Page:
‘Egay’ exits but more rains seen
One would hope that the new weather disturbance forming off the Visayas would be tamer than what its name suggests.
Tropical Depression “Egay” swirled out of the Philippine area of responsibility on Monday but it does not mean the end of rains.
Weather forecasters said they had spotted a low-pressure area off southern Visayas and it could develop into a new tropical depression by Tuesday.
As of 5 p.m. Monday, the low-pressure area was sighted 880 kilometers off southern Visayas.
The Philippine Atmospheric, Geophysical and Astronomical Services Administration (Pagasa) said the weather disturbance would be called “Falcon”—the name of a type of hawk with curved beaks and talons that plunge on their prey—if it intensified and turned into a tropical depression.
Pagasa said it had sighted a second low-pressure area farther away but it was not yet within the Philippine area, although it may enter the country next week.
With the southwest monsoon blowing, Pagasa forecast wet days ahead over the western sections of Luzon and Visayas.
After dumping rains over Metro Manila and Central Luzon, Egay has spun out of the country and Pagasa has lifted all storm warning signals.
By this morning, Egay was expected to be 530 km west of Basco, Batanes province.
Despite rains through the weekend, the water levels at Magat, Pantabangan and Angat dams remained well below spilling level, according to the National Irrigation Administration (NIA).
NIA Administrator Antonio Nangel said in a text message that these dams in fact needed more water to store until October to ensure that there would be water for farms and households during the dry season next year.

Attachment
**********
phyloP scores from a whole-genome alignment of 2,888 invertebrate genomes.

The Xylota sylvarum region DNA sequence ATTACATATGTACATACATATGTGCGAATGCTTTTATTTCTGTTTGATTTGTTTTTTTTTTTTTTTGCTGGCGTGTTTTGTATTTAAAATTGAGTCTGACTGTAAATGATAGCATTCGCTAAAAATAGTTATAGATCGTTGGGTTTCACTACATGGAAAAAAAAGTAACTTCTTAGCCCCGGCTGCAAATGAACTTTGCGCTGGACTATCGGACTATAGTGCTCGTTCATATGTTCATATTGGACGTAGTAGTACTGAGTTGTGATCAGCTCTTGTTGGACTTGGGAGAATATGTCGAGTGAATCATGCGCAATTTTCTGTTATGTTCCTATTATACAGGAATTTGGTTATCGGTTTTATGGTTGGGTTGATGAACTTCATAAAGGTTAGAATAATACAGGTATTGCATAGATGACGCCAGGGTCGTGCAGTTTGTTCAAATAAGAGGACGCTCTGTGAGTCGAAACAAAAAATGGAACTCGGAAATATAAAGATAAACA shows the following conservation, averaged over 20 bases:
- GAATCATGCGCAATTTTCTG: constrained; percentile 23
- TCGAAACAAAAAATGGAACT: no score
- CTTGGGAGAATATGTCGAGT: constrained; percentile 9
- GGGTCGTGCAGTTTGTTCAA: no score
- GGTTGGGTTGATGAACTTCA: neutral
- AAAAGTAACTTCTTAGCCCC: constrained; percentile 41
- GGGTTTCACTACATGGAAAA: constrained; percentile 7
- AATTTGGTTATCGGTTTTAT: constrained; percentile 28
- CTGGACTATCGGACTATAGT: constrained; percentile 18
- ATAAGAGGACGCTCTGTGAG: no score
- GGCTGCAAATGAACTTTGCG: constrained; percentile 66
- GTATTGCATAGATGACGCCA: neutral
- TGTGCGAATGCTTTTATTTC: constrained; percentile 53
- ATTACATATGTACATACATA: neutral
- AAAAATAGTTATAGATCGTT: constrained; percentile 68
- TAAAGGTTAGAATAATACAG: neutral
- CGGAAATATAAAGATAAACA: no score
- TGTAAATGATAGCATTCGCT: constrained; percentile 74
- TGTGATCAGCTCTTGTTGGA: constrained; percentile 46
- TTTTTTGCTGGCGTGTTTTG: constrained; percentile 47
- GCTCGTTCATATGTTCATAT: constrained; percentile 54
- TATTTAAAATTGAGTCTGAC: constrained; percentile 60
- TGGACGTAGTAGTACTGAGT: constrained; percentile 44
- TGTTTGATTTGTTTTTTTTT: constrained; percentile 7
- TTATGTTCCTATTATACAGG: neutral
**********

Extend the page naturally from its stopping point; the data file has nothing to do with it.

‘All dams safe’
As of Monday, Nangel said, the elevation at Magat Dam in Isabela province was at 183 meters. Spilling level at the dam is 193 meters.
Pantabangan Dam in Nueva Ecija province has 181 meters of water. Its spilling level is 221 meters.
Angat Dam in Bulacan province, which supplies water to Metro Manila households, has a water elevation of 193 meters. Spilling level at Angat is 212 meters, Nangel said.
“So far as of today all our dams are safe,” he said.
“The elevations at these dams are still low as of today. We need more water to be stored,” he added.
Used for farmlands
Last year, an extended drought resulted in very low water levels at the three dams, making farm irrigation difficult in surrounding areas.
The 30-year-old Magat Dam serves about 67,000 hectares of farmland in Isabela and part of Quirino province. It also generates hydroelectric power that is supplied to the Luzon grid.
The Pantabangan system serves Nueva Ecija.
Angat Dam, which serves Bulacan farms and households in Metro Manila, is mainly tapped for domestic water use.
At least 117 passengers were stranded on Sunday and Monday at the ports of Sta. Ana and Aparri towns in Cagayan province after the Philippine Coast Guard stopped their trips due to heavy rains and huge waves spawned by Egay.
Cmdr. Ernesto Renon, chief of the Coast Guard in Aparri, said at least five vessels, carrying doctors, health workers and residents bound for Maconacon and Divilican towns in Isabela, were ordered to stay in port until Egay passed.
Divilacan Mayor Venturito Bulan said the doctors and health workers were expected in his town for a medical and dental mission coinciding with the Ikan Festival from June 22 to 23.
Renon said five other motorized banca bound for Camiguin Island in Aparri town were also prevented from sailing.
In Bulacan, rains flooded at least 28 villages in the towns of Obando, Hagonoy, Paombong and Marilao and Meycauayan City, according to reports from the Provincial Disaster Risk Reduction and Management Council. With reports from Riza T. Olchondra in Manila; Villamor Visaya Jr., Inquirer Northern Luzon; and Carmela Reyes-Estrope, Inquirer Central Luzon
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